“For thus saith the Lord God of Israel, The barrel of meal shall not waste, neither shall the cruse of oil fail, until the day that the Lord sendeth rain upon the earth. And she went and did according to the saying of Elijah: and she, and he, and her house, did eat many days.” – I Kings 17:14-15
“Fear thou not; for I am with thee: be not dismayed; for I am thy God: I will strengthen thee; yea, I will help thee; yea, I will uphold thee with the right hand of my righteousness.” – Isaiah 41:10
“And he that taketh not his cross, and followeth after me, is not worthy of me. He that findeth his life shall lose it: and he that loseth his life for my sake shall find it.” – Matthew 10:38-39
A friend of mine once said to me, “I don’t live to eat. I eat to live.” I was baffled by those words and convicted at the same time. I come from a family where food was always the star of the show. It was the cure for whatever ailed you, the prize to be won, and an expression of love.
You can imagine my surprise when I ended up with a child who only “eats to live”. My five-year old has no internal clock when it comes to meals (while you could set your watch by my appetite). Eating isn’t anywhere near the top of his priority list, and in his mind, meals interfere with his play time. And although he is super active and pretty athletic, I’m forever worried that he doesn’t eat enough.
But in I Kings 17, the widow at Zarephath had real reason to worry about her son. She lived in the northern kingdom of Israel, where Ahab and Jezebel ruled. Although his forefathers had been pretty evil, Ahab had outdone them all (I Kings 16:30-33). As punishment, God had sent the prophet Elijah to declare a drought – no rain until further notice from God. And here’s how that boiled down to a humble widow and her little boy: a couple of sticks for a fire, a handful of flour and a few drops of oil. We have our last supper, and then we wait to die.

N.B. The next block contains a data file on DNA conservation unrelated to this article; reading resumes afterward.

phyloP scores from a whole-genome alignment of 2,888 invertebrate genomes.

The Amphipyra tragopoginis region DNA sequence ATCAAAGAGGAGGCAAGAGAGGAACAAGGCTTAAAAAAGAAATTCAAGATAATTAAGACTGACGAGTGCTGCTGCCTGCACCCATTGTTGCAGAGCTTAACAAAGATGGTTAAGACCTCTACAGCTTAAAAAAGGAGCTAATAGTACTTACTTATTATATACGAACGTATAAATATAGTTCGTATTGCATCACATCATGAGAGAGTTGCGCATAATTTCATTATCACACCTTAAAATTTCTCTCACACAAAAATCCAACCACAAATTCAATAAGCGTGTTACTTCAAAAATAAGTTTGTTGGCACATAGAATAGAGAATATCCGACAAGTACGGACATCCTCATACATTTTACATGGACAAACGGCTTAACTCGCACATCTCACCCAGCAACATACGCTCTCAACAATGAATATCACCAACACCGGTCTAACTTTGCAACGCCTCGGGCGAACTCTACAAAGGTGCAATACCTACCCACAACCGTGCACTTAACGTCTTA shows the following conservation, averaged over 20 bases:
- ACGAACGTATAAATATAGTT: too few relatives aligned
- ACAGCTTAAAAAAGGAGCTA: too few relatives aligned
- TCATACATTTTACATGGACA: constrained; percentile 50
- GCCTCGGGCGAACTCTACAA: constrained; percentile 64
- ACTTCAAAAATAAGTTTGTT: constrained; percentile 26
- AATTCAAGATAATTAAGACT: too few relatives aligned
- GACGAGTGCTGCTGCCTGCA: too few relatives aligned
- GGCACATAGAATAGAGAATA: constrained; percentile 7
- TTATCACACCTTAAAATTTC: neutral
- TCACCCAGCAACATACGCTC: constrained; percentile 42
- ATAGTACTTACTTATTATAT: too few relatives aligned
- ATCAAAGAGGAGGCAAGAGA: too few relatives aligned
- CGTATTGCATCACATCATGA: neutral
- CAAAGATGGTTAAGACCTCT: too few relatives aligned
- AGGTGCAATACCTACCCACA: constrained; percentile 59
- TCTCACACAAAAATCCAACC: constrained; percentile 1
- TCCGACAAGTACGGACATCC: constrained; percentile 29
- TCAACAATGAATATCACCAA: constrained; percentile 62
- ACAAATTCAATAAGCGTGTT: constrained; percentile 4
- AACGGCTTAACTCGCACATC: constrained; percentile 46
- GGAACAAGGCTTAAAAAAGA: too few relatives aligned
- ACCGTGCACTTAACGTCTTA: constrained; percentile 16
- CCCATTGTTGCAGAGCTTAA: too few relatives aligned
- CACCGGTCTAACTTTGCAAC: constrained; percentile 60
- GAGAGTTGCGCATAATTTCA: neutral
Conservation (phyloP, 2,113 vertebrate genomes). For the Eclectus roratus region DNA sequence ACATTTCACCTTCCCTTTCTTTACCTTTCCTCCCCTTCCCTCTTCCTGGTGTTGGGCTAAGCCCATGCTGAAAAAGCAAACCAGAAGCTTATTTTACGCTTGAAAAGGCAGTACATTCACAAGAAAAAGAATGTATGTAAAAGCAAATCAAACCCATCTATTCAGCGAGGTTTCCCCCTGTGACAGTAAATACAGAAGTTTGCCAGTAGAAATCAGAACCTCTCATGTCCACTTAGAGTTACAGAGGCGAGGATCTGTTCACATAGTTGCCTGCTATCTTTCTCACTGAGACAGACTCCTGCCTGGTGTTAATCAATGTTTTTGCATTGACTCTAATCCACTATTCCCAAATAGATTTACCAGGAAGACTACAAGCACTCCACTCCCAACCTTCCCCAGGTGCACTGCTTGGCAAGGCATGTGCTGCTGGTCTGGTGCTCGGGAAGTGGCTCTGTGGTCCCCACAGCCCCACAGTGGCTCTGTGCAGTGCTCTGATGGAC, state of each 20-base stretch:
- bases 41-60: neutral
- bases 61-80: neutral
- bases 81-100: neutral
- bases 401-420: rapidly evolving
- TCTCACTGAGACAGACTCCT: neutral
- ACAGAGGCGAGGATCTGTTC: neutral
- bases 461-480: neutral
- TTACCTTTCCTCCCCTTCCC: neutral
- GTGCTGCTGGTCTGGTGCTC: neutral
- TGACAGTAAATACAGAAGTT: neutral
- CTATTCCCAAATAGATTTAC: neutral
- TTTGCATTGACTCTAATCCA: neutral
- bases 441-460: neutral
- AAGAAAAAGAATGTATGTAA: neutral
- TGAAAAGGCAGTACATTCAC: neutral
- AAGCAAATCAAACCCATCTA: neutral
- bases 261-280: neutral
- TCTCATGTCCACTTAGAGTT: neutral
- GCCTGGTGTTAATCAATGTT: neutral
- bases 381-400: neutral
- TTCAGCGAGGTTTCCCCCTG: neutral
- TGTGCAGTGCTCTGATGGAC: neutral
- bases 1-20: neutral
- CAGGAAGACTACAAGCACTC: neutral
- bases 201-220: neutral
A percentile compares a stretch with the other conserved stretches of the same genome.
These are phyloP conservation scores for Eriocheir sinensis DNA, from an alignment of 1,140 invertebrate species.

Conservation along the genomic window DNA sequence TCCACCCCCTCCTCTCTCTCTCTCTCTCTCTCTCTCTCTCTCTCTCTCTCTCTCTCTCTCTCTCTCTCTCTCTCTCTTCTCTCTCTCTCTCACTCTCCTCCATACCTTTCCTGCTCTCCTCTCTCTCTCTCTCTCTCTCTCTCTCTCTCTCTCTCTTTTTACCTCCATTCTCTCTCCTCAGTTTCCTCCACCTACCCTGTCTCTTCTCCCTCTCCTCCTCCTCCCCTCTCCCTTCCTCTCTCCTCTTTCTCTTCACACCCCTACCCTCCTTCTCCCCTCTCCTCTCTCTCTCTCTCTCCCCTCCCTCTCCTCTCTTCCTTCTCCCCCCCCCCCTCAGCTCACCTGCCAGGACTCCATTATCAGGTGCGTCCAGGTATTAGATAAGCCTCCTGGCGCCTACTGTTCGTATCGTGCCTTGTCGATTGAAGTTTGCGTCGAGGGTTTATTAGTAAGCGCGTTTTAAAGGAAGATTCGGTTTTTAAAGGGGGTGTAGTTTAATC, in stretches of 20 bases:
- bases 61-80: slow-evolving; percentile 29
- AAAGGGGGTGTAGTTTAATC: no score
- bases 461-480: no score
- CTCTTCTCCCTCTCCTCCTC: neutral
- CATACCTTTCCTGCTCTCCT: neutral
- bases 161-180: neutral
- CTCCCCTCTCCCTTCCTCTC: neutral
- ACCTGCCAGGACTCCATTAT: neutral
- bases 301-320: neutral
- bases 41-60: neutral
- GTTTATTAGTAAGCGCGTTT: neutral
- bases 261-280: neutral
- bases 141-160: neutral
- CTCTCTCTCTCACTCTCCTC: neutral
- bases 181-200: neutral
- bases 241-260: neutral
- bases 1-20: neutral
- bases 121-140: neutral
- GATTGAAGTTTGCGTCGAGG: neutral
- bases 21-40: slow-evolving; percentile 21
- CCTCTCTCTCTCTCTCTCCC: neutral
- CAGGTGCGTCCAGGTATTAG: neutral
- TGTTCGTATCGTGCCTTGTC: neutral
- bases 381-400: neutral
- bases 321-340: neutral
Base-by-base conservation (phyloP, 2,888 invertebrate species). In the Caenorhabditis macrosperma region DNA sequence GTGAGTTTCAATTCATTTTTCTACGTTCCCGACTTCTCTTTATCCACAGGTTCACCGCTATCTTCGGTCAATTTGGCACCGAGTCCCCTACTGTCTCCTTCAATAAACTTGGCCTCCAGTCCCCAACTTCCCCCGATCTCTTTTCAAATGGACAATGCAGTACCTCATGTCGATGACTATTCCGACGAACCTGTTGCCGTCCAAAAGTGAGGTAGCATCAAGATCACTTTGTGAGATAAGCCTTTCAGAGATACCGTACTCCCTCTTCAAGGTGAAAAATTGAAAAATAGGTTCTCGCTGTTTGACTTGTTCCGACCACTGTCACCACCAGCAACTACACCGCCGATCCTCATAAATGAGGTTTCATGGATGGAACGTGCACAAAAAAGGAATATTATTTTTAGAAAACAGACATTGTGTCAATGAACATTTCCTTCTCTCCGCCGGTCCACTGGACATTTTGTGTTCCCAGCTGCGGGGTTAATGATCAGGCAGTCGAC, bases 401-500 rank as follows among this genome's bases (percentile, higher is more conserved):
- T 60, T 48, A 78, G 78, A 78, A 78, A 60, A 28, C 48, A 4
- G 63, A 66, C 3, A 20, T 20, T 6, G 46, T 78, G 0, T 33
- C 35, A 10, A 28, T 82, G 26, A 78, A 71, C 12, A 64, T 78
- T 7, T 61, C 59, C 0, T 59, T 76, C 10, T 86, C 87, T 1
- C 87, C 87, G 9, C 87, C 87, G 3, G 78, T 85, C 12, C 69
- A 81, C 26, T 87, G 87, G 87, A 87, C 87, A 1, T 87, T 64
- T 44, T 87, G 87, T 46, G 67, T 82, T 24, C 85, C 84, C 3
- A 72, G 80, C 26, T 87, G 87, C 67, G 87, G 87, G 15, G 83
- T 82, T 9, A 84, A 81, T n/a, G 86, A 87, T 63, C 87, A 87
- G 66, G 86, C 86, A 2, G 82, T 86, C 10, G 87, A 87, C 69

Enter Elijah. In Verses 10 and 11, he makes two simple requests – a little water and a bit of bread. But make no mistake, these are precious commodities in uncertain times. She was on her way to get Elijah his drink of water, but the request for bread forced her hand. She only had one meal left, and barely a meal at that. She had a son, and she knew that their time was short. This man was asking a lot – and then he asks a little more.
In Verse 13, Elijah tells her to proceed with her plan, BUT she must feed him first. The promise follows in Verse 14 – the flour and oil will never run out for the duration of the drought. But the promise requires specific obedience – obedience that puts the man of God before her, and even before her son.
As a mom, I find this to be a tall order. With the resources she had, she could eke out a few more days with her boy. If she wanted God’s help, she had to give up all that she had, the last of her own resources, and trust a promise. Elijah didn’t come rolling up with a visible supply of blessings for this woman – there were no sacks of flour or vats of oil in view. There was just a promise that required a blind leap of faith on her part.
And it’s often that way with us. God’s promises don’t always have specific solutions, timelines, and a grocery list of blessings attached. Sometimes, they require a leap of faith, a little sacrifice, and trading our “sure thing” for God’s “better thing” (Hebrews 11:40).
Is God asking you to give up a sure thing today, in order to realize His plan for you? I am guessing that you have considerably more than a handful of flour to your name, and I am sure you know that everything you have to your name came from the God Who knows both your name and your need (Matthew 7:11, Philippians 4:19, James 1:17). Trust Him (Psalm 20:7, Proverbs 3:5-6, Jeremiah 17:7-8). Obey Him – even when it doesn’t make sense, even when it seems that obedience will make things worse. God’s plan may be beyond your understanding now, but His best blessings go hand-in-hand with your obedience (Deuteronomy 5:33, Matthew 4:4, 6:33, Luke 9:23, 11:28, John 14:23).
Get it through your head. God’s kingdom works differently – losing is winning, dying is living, least is greatest, and last is first. This widow’s last supper turned out to be the first supper of the rest of her life, and she learned that the blessings never run out – when you trust and obey.
Trust His promises. If you’re clinging to a sure thing and God is telling you to let go, listen to Him. He is sovereign, He owns the cattle on a thousand hills, and He loves you. You’ll never give up anything for Him that He can’t replace tenfold.